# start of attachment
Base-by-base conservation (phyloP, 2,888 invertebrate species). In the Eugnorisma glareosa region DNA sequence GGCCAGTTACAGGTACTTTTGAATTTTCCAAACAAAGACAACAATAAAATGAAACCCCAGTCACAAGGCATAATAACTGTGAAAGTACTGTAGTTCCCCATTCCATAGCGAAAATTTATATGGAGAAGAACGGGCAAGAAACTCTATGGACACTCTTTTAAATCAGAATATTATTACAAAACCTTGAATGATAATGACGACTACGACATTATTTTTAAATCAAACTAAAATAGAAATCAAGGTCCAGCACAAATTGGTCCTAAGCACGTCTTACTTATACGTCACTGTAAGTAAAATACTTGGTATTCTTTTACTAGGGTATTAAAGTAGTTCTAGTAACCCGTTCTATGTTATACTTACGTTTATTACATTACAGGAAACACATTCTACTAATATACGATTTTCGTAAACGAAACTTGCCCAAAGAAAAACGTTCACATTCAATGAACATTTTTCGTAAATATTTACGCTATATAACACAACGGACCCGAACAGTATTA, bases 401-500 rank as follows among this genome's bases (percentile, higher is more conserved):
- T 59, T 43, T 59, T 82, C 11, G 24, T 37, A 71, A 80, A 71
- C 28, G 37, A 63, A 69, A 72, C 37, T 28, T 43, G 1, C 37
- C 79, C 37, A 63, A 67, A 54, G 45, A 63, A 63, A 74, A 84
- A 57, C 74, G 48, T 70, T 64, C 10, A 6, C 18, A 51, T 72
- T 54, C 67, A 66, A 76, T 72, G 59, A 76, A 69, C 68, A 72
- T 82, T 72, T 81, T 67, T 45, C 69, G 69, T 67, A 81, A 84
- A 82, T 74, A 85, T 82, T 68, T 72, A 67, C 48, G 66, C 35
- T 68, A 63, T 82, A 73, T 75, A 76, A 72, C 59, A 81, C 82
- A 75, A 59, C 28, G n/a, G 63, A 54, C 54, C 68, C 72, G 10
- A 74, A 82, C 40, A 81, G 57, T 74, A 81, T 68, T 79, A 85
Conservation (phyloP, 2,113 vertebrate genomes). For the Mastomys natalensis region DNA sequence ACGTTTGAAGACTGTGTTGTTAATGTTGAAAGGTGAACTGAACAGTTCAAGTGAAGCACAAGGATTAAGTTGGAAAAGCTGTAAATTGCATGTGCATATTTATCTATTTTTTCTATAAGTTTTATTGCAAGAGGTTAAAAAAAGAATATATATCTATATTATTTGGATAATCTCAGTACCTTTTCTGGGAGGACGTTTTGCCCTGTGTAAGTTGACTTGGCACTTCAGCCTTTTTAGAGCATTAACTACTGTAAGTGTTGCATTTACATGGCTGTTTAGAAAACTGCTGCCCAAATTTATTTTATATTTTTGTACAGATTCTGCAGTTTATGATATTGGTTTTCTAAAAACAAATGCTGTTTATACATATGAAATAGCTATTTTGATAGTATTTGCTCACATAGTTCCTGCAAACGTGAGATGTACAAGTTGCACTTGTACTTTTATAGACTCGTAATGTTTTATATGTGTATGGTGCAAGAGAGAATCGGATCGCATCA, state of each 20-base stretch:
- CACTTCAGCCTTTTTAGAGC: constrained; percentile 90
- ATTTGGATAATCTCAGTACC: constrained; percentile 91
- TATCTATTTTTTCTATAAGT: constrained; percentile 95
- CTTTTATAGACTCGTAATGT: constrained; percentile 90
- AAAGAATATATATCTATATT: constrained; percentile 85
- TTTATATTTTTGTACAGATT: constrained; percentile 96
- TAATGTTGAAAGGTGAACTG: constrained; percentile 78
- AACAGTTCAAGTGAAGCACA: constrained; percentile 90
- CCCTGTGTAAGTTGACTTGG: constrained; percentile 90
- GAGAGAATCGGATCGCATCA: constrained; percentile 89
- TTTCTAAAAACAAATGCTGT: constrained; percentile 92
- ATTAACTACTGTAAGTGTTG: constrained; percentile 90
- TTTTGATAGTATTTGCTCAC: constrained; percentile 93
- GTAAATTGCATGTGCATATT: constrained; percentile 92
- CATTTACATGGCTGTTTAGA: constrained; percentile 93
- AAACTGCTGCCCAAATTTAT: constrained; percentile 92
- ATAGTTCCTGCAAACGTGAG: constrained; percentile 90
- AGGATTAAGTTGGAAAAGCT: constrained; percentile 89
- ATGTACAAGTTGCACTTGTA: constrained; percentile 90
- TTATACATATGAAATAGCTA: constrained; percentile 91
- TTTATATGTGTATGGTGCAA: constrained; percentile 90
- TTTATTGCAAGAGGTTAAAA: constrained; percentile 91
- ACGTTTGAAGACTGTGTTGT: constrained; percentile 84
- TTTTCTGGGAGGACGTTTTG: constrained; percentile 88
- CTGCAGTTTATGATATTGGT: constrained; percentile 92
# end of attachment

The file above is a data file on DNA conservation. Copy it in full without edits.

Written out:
Base-by-base conservation (phyloP, 2,888 invertebrate species). In the Eugnorisma glareosa region DNA sequence GGCCAGTTACAGGTACTTTTGAATTTTCCAAACAAAGACAACAATAAAATGAAACCCCAGTCACAAGGCATAATAACTGTGAAAGTACTGTAGTTCCCCATTCCATAGCGAAAATTTATATGGAGAAGAACGGGCAAGAAACTCTATGGACACTCTTTTAAATCAGAATATTATTACAAAACCTTGAATGATAATGACGACTACGACATTATTTTTAAATCAAACTAAAATAGAAATCAAGGTCCAGCACAAATTGGTCCTAAGCACGTCTTACTTATACGTCACTGTAAGTAAAATACTTGGTATTCTTTTACTAGGGTATTAAAGTAGTTCTAGTAACCCGTTCTATGTTATACTTACGTTTATTACATTACAGGAAACACATTCTACTAATATACGATTTTCGTAAACGAAACTTGCCCAAAGAAAAACGTTCACATTCAATGAACATTTTTCGTAAATATTTACGCTATATAACACAACGGACCCGAACAGTATTA, bases 401-500 rank as follows among this genome's bases (percentile, higher is more conserved):
- T 59, T 43, T 59, T 82, C 11, G 24, T 37, A 71, A 80, A 71
- C 28, G 37, A 63, A 69, A 72, C 37, T 28, T 43, G 1, C 37
- C 79, C 37, A 63, A 67, A 54, G 45, A 63, A 63, A 74, A 84
- A 57, C 74, G 48, T 70, T 64, C 10, A 6, C 18, A 51, T 72
- T 54, C 67, A 66, A 76, T 72, G 59, A 76, A 69, C 68, A 72
- T 82, T 72, T 81, T 67, T 45, C 69, G 69, T 67, A 81, A 84
- A 82, T 74, A 85, T 82, T 68, T 72, A 67, C 48, G 66, C 35
- T 68, A 63, T 82, A 73, T 75, A 76, A 72, C 59, A 81, C 82
- A 75, A 59, C 28, G n/a, G 63, A 54, C 54, C 68, C 72, G 10
- A 74, A 82, C 40, A 81, G 57, T 74, A 81, T 68, T 79, A 85
Conservation (phyloP, 2,113 vertebrate genomes). For the Mastomys natalensis region DNA sequence ACGTTTGAAGACTGTGTTGTTAATGTTGAAAGGTGAACTGAACAGTTCAAGTGAAGCACAAGGATTAAGTTGGAAAAGCTGTAAATTGCATGTGCATATTTATCTATTTTTTCTATAAGTTTTATTGCAAGAGGTTAAAAAAAGAATATATATCTATATTATTTGGATAATCTCAGTACCTTTTCTGGGAGGACGTTTTGCCCTGTGTAAGTTGACTTGGCACTTCAGCCTTTTTAGAGCATTAACTACTGTAAGTGTTGCATTTACATGGCTGTTTAGAAAACTGCTGCCCAAATTTATTTTATATTTTTGTACAGATTCTGCAGTTTATGATATTGGTTTTCTAAAAACAAATGCTGTTTATACATATGAAATAGCTATTTTGATAGTATTTGCTCACATAGTTCCTGCAAACGTGAGATGTACAAGTTGCACTTGTACTTTTATAGACTCGTAATGTTTTATATGTGTATGGTGCAAGAGAGAATCGGATCGCATCA, state of each 20-base stretch:
- CACTTCAGCCTTTTTAGAGC: constrained; percentile 90
- ATTTGGATAATCTCAGTACC: constrained; percentile 91
- TATCTATTTTTTCTATAAGT: constrained; percentile 95
- CTTTTATAGACTCGTAATGT: constrained; percentile 90
- AAAGAATATATATCTATATT: constrained; percentile 85
- TTTATATTTTTGTACAGATT: constrained; percentile 96
- TAATGTTGAAAGGTGAACTG: constrained; percentile 78
- AACAGTTCAAGTGAAGCACA: constrained; percentile 90
- CCCTGTGTAAGTTGACTTGG: constrained; percentile 90
- GAGAGAATCGGATCGCATCA: constrained; percentile 89
- TTTCTAAAAACAAATGCTGT: constrained; percentile 92
- ATTAACTACTGTAAGTGTTG: constrained; percentile 90
- TTTTGATAGTATTTGCTCAC: constrained; percentile 93
- GTAAATTGCATGTGCATATT: constrained; percentile 92
- CATTTACATGGCTGTTTAGA: constrained; percentile 93
- AAACTGCTGCCCAAATTTAT: constrained; percentile 92
- ATAGTTCCTGCAAACGTGAG: constrained; percentile 90
- AGGATTAAGTTGGAAAAGCT: constrained; percentile 89
- ATGTACAAGTTGCACTTGTA: constrained; percentile 90
- TTATACATATGAAATAGCTA: constrained; percentile 91
- TTTATATGTGTATGGTGCAA: constrained; percentile 90
- TTTATTGCAAGAGGTTAAAA: constrained; percentile 91
- ACGTTTGAAGACTGTGTTGT: constrained; percentile 84
- TTTTCTGGGAGGACGTTTTG: constrained; percentile 88
- CTGCAGTTTATGATATTGGT: constrained; percentile 92